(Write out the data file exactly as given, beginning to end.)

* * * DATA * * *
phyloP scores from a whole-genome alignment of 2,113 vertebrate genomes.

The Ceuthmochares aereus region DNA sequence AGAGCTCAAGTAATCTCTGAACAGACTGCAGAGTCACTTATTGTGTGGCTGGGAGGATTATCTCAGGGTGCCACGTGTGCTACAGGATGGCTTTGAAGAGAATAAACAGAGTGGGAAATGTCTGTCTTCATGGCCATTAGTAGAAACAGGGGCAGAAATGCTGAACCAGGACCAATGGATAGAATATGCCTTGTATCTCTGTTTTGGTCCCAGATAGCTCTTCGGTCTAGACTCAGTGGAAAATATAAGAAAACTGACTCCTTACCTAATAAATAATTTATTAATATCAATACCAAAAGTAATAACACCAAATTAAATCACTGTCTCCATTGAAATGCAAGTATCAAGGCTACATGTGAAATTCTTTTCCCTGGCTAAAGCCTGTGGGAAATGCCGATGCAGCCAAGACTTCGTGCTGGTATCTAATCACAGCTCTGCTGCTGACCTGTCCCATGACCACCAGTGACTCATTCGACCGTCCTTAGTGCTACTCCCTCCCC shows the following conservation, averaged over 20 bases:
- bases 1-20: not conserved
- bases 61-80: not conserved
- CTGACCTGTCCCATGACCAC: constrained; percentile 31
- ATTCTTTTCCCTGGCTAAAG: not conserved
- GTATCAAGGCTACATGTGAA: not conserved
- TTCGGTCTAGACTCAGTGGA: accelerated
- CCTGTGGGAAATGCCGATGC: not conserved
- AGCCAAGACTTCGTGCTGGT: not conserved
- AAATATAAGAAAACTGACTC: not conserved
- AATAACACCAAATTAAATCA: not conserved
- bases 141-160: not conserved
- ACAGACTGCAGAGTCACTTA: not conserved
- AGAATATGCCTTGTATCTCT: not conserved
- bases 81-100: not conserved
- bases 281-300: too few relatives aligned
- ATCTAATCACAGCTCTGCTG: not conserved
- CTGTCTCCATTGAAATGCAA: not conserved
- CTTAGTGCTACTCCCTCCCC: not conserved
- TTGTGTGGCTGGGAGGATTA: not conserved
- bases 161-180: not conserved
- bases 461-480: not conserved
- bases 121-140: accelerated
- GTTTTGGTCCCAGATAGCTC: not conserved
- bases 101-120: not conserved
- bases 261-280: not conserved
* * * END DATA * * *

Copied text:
phyloP scores from a whole-genome alignment of 2,113 vertebrate genomes.

The Ceuthmochares aereus region DNA sequence AGAGCTCAAGTAATCTCTGAACAGACTGCAGAGTCACTTATTGTGTGGCTGGGAGGATTATCTCAGGGTGCCACGTGTGCTACAGGATGGCTTTGAAGAGAATAAACAGAGTGGGAAATGTCTGTCTTCATGGCCATTAGTAGAAACAGGGGCAGAAATGCTGAACCAGGACCAATGGATAGAATATGCCTTGTATCTCTGTTTTGGTCCCAGATAGCTCTTCGGTCTAGACTCAGTGGAAAATATAAGAAAACTGACTCCTTACCTAATAAATAATTTATTAATATCAATACCAAAAGTAATAACACCAAATTAAATCACTGTCTCCATTGAAATGCAAGTATCAAGGCTACATGTGAAATTCTTTTCCCTGGCTAAAGCCTGTGGGAAATGCCGATGCAGCCAAGACTTCGTGCTGGTATCTAATCACAGCTCTGCTGCTGACCTGTCCCATGACCACCAGTGACTCATTCGACCGTCCTTAGTGCTACTCCCTCCCC shows the following conservation, averaged over 20 bases:
- bases 1-20: not conserved
- bases 61-80: not conserved
- CTGACCTGTCCCATGACCAC: constrained; percentile 31
- ATTCTTTTCCCTGGCTAAAG: not conserved
- GTATCAAGGCTACATGTGAA: not conserved
- TTCGGTCTAGACTCAGTGGA: accelerated
- CCTGTGGGAAATGCCGATGC: not conserved
- AGCCAAGACTTCGTGCTGGT: not conserved
- AAATATAAGAAAACTGACTC: not conserved
- AATAACACCAAATTAAATCA: not conserved
- bases 141-160: not conserved
- ACAGACTGCAGAGTCACTTA: not conserved
- AGAATATGCCTTGTATCTCT: not conserved
- bases 81-100: not conserved
- bases 281-300: too few relatives aligned
- ATCTAATCACAGCTCTGCTG: not conserved
- CTGTCTCCATTGAAATGCAA: not conserved
- CTTAGTGCTACTCCCTCCCC: not conserved
- TTGTGTGGCTGGGAGGATTA: not conserved
- bases 161-180: not conserved
- bases 461-480: not conserved
- bases 121-140: accelerated
- GTTTTGGTCCCAGATAGCTC: not conserved
- bases 101-120: not conserved
- bases 261-280: not conserved